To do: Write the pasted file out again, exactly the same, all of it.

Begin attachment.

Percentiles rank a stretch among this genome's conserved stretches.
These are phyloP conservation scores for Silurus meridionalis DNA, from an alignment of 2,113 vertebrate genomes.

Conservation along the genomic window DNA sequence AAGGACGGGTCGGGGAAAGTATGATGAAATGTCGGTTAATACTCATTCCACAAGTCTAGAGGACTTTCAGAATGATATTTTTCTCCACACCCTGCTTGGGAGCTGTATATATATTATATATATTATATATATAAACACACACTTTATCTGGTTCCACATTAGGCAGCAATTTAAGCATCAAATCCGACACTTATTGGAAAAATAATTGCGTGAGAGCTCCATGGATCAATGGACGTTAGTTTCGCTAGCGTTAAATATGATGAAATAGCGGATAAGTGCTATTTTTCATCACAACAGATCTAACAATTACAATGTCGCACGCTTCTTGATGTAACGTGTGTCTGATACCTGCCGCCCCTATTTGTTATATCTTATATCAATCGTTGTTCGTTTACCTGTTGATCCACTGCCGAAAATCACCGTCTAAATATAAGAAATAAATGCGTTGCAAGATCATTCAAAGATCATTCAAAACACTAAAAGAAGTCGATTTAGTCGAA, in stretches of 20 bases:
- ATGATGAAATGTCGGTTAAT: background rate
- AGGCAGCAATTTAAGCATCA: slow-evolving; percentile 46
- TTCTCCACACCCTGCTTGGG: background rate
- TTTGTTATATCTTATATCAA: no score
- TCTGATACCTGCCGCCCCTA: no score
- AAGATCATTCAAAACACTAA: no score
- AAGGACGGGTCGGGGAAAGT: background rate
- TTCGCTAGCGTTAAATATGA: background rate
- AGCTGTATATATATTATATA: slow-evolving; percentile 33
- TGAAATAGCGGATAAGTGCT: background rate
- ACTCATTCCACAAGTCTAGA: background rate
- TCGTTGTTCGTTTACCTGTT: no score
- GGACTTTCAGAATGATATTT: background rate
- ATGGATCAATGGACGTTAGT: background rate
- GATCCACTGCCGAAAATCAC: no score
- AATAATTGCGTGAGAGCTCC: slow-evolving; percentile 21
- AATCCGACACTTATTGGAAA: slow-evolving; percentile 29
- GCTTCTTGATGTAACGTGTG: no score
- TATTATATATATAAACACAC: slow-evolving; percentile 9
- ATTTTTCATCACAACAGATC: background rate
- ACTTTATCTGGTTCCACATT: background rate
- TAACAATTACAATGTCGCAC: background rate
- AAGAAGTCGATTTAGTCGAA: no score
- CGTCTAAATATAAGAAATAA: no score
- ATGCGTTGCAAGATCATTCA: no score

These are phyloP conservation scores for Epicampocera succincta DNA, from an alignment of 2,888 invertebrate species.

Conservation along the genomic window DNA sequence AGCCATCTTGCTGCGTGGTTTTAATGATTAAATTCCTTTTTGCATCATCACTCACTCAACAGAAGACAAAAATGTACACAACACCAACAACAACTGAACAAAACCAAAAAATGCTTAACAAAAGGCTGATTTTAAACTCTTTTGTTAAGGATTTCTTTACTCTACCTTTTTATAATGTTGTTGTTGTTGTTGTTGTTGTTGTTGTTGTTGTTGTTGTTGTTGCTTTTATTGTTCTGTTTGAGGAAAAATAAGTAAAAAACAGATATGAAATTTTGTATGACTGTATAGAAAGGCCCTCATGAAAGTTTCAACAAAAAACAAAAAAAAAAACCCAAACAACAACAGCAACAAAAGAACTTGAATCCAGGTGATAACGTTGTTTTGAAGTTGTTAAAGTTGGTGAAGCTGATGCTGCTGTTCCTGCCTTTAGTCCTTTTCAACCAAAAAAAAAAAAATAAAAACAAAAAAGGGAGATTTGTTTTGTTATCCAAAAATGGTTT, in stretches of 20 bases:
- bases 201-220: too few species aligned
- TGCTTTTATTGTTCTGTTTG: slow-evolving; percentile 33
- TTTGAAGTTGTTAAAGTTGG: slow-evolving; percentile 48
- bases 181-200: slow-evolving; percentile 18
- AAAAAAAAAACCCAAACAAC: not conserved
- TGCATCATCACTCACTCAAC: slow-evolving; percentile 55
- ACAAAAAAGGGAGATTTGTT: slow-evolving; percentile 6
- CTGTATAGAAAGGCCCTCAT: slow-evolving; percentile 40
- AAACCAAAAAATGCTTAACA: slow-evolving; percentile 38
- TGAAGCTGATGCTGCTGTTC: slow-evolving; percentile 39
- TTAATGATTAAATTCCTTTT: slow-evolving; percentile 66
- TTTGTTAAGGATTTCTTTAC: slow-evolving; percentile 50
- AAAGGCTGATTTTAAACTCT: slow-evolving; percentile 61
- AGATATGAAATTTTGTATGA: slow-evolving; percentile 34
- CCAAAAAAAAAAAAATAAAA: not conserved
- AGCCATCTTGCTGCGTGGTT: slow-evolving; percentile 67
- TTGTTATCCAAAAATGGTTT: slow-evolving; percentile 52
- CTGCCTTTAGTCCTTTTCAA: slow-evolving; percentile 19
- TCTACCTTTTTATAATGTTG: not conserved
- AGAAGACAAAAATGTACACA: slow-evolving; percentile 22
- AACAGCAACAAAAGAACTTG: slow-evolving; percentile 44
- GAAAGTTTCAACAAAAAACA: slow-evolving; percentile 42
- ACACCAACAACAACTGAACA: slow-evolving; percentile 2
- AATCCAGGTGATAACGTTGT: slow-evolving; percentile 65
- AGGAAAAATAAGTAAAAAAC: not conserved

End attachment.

Percentiles rank a stretch among this genome's conserved stretches.
These are phyloP conservation scores for Silurus meridionalis DNA, from an alignment of 2,113 vertebrate genomes.

Conservation along the genomic window DNA sequence AAGGACGGGTCGGGGAAAGTATGATGAAATGTCGGTTAATACTCATTCCACAAGTCTAGAGGACTTTCAGAATGATATTTTTCTCCACACCCTGCTTGGGAGCTGTATATATATTATATATATTATATATATAAACACACACTTTATCTGGTTCCACATTAGGCAGCAATTTAAGCATCAAATCCGACACTTATTGGAAAAATAATTGCGTGAGAGCTCCATGGATCAATGGACGTTAGTTTCGCTAGCGTTAAATATGATGAAATAGCGGATAAGTGCTATTTTTCATCACAACAGATCTAACAATTACAATGTCGCACGCTTCTTGATGTAACGTGTGTCTGATACCTGCCGCCCCTATTTGTTATATCTTATATCAATCGTTGTTCGTTTACCTGTTGATCCACTGCCGAAAATCACCGTCTAAATATAAGAAATAAATGCGTTGCAAGATCATTCAAAGATCATTCAAAACACTAAAAGAAGTCGATTTAGTCGAA, in stretches of 20 bases:
- ATGATGAAATGTCGGTTAAT: background rate
- AGGCAGCAATTTAAGCATCA: slow-evolving; percentile 46
- TTCTCCACACCCTGCTTGGG: background rate
- TTTGTTATATCTTATATCAA: no score
- TCTGATACCTGCCGCCCCTA: no score
- AAGATCATTCAAAACACTAA: no score
- AAGGACGGGTCGGGGAAAGT: background rate
- TTCGCTAGCGTTAAATATGA: background rate
- AGCTGTATATATATTATATA: slow-evolving; percentile 33
- TGAAATAGCGGATAAGTGCT: background rate
- ACTCATTCCACAAGTCTAGA: background rate
- TCGTTGTTCGTTTACCTGTT: no score
- GGACTTTCAGAATGATATTT: background rate
- ATGGATCAATGGACGTTAGT: background rate
- GATCCACTGCCGAAAATCAC: no score
- AATAATTGCGTGAGAGCTCC: slow-evolving; percentile 21
- AATCCGACACTTATTGGAAA: slow-evolving; percentile 29
- GCTTCTTGATGTAACGTGTG: no score
- TATTATATATATAAACACAC: slow-evolving; percentile 9
- ATTTTTCATCACAACAGATC: background rate
- ACTTTATCTGGTTCCACATT: background rate
- TAACAATTACAATGTCGCAC: background rate
- AAGAAGTCGATTTAGTCGAA: no score
- CGTCTAAATATAAGAAATAA: no score
- ATGCGTTGCAAGATCATTCA: no score

These are phyloP conservation scores for Epicampocera succincta DNA, from an alignment of 2,888 invertebrate species.

Conservation along the genomic window DNA sequence AGCCATCTTGCTGCGTGGTTTTAATGATTAAATTCCTTTTTGCATCATCACTCACTCAACAGAAGACAAAAATGTACACAACACCAACAACAACTGAACAAAACCAAAAAATGCTTAACAAAAGGCTGATTTTAAACTCTTTTGTTAAGGATTTCTTTACTCTACCTTTTTATAATGTTGTTGTTGTTGTTGTTGTTGTTGTTGTTGTTGTTGTTGTTGTTGCTTTTATTGTTCTGTTTGAGGAAAAATAAGTAAAAAACAGATATGAAATTTTGTATGACTGTATAGAAAGGCCCTCATGAAAGTTTCAACAAAAAACAAAAAAAAAAACCCAAACAACAACAGCAACAAAAGAACTTGAATCCAGGTGATAACGTTGTTTTGAAGTTGTTAAAGTTGGTGAAGCTGATGCTGCTGTTCCTGCCTTTAGTCCTTTTCAACCAAAAAAAAAAAAATAAAAACAAAAAAGGGAGATTTGTTTTGTTATCCAAAAATGGTTT, in stretches of 20 bases:
- bases 201-220: too few species aligned
- TGCTTTTATTGTTCTGTTTG: slow-evolving; percentile 33
- TTTGAAGTTGTTAAAGTTGG: slow-evolving; percentile 48
- bases 181-200: slow-evolving; percentile 18
- AAAAAAAAAACCCAAACAAC: not conserved
- TGCATCATCACTCACTCAAC: slow-evolving; percentile 55
- ACAAAAAAGGGAGATTTGTT: slow-evolving; percentile 6
- CTGTATAGAAAGGCCCTCAT: slow-evolving; percentile 40
- AAACCAAAAAATGCTTAACA: slow-evolving; percentile 38
- TGAAGCTGATGCTGCTGTTC: slow-evolving; percentile 39
- TTAATGATTAAATTCCTTTT: slow-evolving; percentile 66
- TTTGTTAAGGATTTCTTTAC: slow-evolving; percentile 50
- AAAGGCTGATTTTAAACTCT: slow-evolving; percentile 61
- AGATATGAAATTTTGTATGA: slow-evolving; percentile 34
- CCAAAAAAAAAAAAATAAAA: not conserved
- AGCCATCTTGCTGCGTGGTT: slow-evolving; percentile 67
- TTGTTATCCAAAAATGGTTT: slow-evolving; percentile 52
- CTGCCTTTAGTCCTTTTCAA: slow-evolving; percentile 19
- TCTACCTTTTTATAATGTTG: not conserved
- AGAAGACAAAAATGTACACA: slow-evolving; percentile 22
- AACAGCAACAAAAGAACTTG: slow-evolving; percentile 44
- GAAAGTTTCAACAAAAAACA: slow-evolving; percentile 42
- ACACCAACAACAACTGAACA: slow-evolving; percentile 2
- AATCCAGGTGATAACGTTGT: slow-evolving; percentile 65
- AGGAAAAATAAGTAAAAAAC: not conserved